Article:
Will ISRO’s Aditya L1 touch the Sun? No. Which solar probe has come closest


The Indian Space Research Organisation (ISRO) has announced that preparations for the launch of Aditya L1 are progressing smoothly, and everything is set for liftoff on Saturday. In a release featuring pictures of the launch rehearsal, the Indian space agency informed that the Polar Satellite Launch Vehicle (PSLV) has completed its internal checks and is fully prepared for its 59th mission – to deploy India’s inaugural solar mission into a low earth orbit.

ISRO’s Aditya L1 (Left) and NASA’s Parker solar probe (Representative Image)

Will Aditya L1 land on the Sun? No. Unlike Chandrayaan 3, where the Vikram lander softly touched down near the lunar south pole, the solar probe will instead be positioned at the first Lagrange point in the Earth-Sun system.

The distance to the L1 point is 1.5 million km, a span anticipated to be traversed by the spacecraft through various manoeuvres over the course of 4 months. Remarkably, this distance represents only 1 per cent of the overall 150 million km separation between Earth and the Sun.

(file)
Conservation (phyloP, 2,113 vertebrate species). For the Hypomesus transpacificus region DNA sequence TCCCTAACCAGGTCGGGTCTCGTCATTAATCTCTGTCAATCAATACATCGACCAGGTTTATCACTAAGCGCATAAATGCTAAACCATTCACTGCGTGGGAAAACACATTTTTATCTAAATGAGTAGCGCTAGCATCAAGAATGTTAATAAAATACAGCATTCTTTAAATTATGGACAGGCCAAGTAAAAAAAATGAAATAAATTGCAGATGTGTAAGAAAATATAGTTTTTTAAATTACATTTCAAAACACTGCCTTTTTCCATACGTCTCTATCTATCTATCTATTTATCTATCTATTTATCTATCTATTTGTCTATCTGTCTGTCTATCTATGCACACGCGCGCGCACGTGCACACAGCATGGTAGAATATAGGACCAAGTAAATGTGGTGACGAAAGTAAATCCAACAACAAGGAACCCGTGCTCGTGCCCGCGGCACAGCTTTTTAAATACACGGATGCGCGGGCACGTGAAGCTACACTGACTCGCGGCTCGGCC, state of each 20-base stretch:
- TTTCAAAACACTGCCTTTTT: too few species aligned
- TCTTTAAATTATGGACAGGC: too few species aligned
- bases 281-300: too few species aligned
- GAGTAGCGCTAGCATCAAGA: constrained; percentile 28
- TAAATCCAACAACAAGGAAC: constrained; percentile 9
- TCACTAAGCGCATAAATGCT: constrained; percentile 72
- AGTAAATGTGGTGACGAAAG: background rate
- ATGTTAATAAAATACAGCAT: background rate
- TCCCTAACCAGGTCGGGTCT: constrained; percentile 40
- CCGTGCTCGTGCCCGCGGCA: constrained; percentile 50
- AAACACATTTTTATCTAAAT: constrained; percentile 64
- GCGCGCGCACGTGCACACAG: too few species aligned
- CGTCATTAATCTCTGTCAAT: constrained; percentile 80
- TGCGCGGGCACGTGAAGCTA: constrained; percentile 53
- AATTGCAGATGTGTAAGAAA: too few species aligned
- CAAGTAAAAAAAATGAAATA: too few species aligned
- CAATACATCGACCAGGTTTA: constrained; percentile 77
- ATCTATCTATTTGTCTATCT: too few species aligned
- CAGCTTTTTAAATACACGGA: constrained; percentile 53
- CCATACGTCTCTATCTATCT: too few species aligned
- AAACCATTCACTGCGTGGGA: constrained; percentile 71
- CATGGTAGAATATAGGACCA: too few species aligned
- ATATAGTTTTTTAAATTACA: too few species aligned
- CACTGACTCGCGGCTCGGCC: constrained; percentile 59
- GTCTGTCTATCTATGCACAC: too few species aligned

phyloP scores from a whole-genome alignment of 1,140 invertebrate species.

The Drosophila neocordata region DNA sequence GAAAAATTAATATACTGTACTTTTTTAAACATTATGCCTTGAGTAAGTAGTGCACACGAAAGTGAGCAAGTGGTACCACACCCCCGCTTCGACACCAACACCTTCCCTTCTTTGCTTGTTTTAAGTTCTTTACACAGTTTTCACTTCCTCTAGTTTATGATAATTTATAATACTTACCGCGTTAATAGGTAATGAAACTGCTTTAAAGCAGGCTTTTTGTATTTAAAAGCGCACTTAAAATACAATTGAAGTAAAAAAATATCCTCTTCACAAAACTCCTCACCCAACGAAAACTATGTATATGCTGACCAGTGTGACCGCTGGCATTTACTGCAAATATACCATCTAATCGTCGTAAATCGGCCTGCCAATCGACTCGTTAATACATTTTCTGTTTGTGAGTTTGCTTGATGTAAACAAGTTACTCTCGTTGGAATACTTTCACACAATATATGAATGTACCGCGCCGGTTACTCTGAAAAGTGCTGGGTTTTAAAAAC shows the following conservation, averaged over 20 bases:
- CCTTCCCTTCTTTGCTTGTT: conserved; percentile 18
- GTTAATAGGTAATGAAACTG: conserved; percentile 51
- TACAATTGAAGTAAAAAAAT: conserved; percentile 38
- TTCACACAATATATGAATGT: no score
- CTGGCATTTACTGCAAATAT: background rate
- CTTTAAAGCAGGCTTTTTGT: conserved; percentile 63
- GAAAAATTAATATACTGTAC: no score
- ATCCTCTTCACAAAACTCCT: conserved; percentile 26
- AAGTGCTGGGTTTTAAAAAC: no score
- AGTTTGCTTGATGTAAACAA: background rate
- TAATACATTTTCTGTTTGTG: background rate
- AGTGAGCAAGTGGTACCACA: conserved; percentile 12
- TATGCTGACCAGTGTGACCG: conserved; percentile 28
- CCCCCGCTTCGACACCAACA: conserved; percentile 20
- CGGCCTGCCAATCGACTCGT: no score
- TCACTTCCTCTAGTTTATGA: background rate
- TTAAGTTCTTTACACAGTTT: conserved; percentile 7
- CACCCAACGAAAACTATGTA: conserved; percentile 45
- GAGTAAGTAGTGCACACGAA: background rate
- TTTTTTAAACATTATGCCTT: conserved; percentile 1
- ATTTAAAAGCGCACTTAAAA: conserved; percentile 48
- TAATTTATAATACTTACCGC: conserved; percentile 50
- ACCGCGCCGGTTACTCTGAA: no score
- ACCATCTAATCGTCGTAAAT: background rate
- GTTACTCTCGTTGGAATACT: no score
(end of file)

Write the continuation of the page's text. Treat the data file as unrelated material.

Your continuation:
NASA’s Parker probe ‘touched’ Sun

In December 2021, a spacecraft touched the Sun for the first time in history. The National Aeronautics and Space Administration or NASA’s Parker Solar Probe navigated through the Sun’s upper atmosphere, known as the corona, and sampled particles and magnetic fields within. The Parker Probe reached to about 7.8 million kilometres from the Sun’s surface.

Since then, it has been executing loops in a highly elliptical orbit around the Sun, gradually drawing nearer with each orbit and relaying an abundance of observational data.

How close will NASA’s Parker probe go?

At present, the NASA probe, which orbits the Sun, is situated approximately 50 million kms away from Earth. It is currently making loops around Venus as part of preparations for an upcoming close encounter with the Sun. According to the most recent updates the NASA, the Parker Probe successfully passed by Venus on August 21, employing the planet’s gravity to align itself for an upcoming series of record-setting flights around the Sun, slated to commence next month. The US space agency has confirmed that the probe remains on track to execute its closest flybys of the Sun thus far.

Parker Solar Probe will employ Venus flybys to gradually reduce its orbit around the Sun, ultimately approaching as close as 6.16 million kilometres from its surface. This proximity places it well within the orbit of Mercury and approximately seven times nearer than any previous spacecraft.

During its anticipated closest approach in June 2025, Parker Solar Probe will be hurtling around the Sun at an astonishing speed of approximately 692,000 km per hour! To put this into perspective, it’s fast enough to travel from New Delhi to Lahore in just two seconds.


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